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Unemployment in the OECD

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  • Bruno Amable
  • Ken Mayhew

Abstract

This article examines the course of unemployment in OECD countries during the recent recession. The severity of the recession and the strength of macro policy responses varied from country to country. However, even after correcting for these differences, unemployment experiences were various. Unemployment generally rose by less in those countries which had strict employment protection legislation, as it did in those countries with relatively high collective-bargaining coverage. Various forms of work-sharing also helped some countries to dampen the rise in unemployment. So did increasing the generosity of out-of-work benefit arrangements. The latter finding suggests that search theoretic approaches need to be modified. Institutions do matter and not just in the short run. Hysteresis effects could project their influence into the medium term. Copyright 2011, Oxford University Press.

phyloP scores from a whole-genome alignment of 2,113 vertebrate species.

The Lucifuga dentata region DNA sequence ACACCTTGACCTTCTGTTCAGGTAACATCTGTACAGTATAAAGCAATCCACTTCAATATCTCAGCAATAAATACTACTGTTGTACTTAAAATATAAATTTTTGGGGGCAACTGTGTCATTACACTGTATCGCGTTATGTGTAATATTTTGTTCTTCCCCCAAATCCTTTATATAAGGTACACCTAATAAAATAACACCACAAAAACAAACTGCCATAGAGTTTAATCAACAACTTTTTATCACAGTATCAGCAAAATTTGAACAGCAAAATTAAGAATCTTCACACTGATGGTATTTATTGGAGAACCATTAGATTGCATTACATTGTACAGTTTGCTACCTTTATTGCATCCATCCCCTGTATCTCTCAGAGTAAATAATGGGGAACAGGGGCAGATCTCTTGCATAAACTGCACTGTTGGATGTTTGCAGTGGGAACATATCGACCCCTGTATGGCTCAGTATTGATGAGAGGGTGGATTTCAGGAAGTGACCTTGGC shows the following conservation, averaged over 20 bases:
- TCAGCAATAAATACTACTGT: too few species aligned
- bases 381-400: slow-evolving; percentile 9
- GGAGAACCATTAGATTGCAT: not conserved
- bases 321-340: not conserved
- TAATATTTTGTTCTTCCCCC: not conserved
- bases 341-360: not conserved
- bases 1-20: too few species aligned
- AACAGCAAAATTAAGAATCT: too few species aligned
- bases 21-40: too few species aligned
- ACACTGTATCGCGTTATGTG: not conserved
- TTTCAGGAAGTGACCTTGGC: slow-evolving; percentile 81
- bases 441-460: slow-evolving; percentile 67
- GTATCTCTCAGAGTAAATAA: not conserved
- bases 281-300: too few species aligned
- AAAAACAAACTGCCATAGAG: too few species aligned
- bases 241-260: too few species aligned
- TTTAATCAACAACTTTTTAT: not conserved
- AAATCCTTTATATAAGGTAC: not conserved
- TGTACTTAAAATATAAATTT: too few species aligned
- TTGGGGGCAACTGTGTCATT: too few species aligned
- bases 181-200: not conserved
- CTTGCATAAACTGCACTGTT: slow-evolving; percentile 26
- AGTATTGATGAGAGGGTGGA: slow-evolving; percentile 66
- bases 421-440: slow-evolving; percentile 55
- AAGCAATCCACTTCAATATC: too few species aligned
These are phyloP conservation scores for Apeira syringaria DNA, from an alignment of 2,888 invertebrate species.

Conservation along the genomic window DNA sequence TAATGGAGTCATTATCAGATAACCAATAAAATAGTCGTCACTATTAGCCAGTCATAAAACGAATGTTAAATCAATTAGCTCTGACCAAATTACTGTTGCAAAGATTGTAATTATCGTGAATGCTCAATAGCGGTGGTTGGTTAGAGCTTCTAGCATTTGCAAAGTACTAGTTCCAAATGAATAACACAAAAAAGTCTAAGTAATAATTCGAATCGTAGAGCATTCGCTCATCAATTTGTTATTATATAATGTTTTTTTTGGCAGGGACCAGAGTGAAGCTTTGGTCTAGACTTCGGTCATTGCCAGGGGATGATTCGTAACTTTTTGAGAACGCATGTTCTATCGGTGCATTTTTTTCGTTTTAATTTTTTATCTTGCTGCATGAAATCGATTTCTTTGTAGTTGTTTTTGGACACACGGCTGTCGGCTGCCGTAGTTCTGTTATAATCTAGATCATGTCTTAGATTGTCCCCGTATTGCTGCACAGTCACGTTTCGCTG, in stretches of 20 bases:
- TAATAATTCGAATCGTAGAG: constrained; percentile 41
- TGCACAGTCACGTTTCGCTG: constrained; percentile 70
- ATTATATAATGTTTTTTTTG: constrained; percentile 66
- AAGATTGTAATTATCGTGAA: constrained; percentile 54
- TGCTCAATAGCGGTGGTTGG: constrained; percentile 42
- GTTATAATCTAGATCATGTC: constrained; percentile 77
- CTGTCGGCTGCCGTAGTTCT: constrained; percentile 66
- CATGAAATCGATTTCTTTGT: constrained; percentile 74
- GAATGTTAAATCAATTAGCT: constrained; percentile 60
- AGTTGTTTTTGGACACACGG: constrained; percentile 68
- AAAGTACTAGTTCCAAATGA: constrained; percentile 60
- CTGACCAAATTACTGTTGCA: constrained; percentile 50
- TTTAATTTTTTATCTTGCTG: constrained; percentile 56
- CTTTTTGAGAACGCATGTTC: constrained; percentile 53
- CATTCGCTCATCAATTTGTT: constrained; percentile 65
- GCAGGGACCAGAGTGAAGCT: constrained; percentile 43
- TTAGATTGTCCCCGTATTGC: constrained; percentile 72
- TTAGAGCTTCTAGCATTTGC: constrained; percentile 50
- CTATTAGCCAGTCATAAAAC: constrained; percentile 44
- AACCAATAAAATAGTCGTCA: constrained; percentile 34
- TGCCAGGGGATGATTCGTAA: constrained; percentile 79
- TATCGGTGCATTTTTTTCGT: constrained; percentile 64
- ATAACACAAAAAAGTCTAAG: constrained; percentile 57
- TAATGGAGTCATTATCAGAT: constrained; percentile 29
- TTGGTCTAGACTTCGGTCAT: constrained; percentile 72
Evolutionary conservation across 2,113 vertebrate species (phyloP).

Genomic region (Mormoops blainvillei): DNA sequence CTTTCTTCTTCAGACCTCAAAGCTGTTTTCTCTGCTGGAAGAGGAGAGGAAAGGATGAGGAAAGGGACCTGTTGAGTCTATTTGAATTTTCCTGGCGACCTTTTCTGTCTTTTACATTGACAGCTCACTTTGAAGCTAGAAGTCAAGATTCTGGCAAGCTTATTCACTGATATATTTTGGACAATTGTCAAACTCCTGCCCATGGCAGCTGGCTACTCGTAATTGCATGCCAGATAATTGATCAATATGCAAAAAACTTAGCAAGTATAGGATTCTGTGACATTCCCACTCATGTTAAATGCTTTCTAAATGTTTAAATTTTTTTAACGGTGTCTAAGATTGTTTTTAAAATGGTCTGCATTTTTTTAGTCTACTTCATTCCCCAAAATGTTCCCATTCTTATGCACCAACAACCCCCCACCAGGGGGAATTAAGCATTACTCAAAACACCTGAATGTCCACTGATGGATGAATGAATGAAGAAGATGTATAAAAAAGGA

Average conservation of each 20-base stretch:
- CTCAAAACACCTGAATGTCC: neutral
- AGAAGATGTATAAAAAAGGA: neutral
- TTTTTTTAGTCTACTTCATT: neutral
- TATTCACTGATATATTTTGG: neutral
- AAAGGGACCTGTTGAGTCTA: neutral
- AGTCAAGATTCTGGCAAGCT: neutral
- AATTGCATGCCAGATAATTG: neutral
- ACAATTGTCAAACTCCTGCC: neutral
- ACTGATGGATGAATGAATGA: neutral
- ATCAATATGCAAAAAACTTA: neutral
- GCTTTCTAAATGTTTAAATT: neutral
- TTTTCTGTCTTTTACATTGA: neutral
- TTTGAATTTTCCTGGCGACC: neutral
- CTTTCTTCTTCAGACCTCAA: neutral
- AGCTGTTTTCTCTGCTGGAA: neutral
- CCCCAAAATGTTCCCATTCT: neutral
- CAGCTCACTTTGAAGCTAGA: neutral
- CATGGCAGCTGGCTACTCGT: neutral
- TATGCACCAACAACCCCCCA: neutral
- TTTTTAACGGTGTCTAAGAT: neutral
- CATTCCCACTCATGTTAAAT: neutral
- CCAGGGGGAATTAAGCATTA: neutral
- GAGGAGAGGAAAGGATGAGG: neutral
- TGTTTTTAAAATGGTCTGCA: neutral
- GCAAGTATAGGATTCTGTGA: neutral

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File URL: http://hdl.handle.net/10.1093/oxrep/grr019
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Bibliographic Info

Article provided by Oxford University Press in its journal Oxford Review of Economic Policy.

Volume (Year): 27 (2011)
Issue (Month): 2 ()
Pages: 207-220

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Handle: RePEc:oup:oxford:v:27:y:2011:i:2:p:207-220

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Web page: http://oxrep.oupjournals.org/

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Cited by:
  1. Bruno Amable, 2013. "Who wants the contrat de travail unique ? Social support for labour market flexibilisation in France," Université Paris1 Panthéon-Sorbonne (Post-Print and Working Papers) halshs-00785640, HAL.
  2. Simon STURN, 2013. "Are corporatist labour markets different? Labour market regimes and unemployment in OECD countries," International Labour Review, International Labour Organization, vol. 152(2), pages 237-254, 06.
  3. Bruno Amable, 2013. "Who wants the contrat de travail unique ? Social support for labour market flexibilisation in France," Post-Print halshs-00785640, HAL.
  4. Niels Framroze Møller, 2013. "Understanding Unemployment Hysteresis: A system-based econometric approach to changing equilibria and slow adjustment," Discussion Papers 13-06, University of Copenhagen. Department of Economics.

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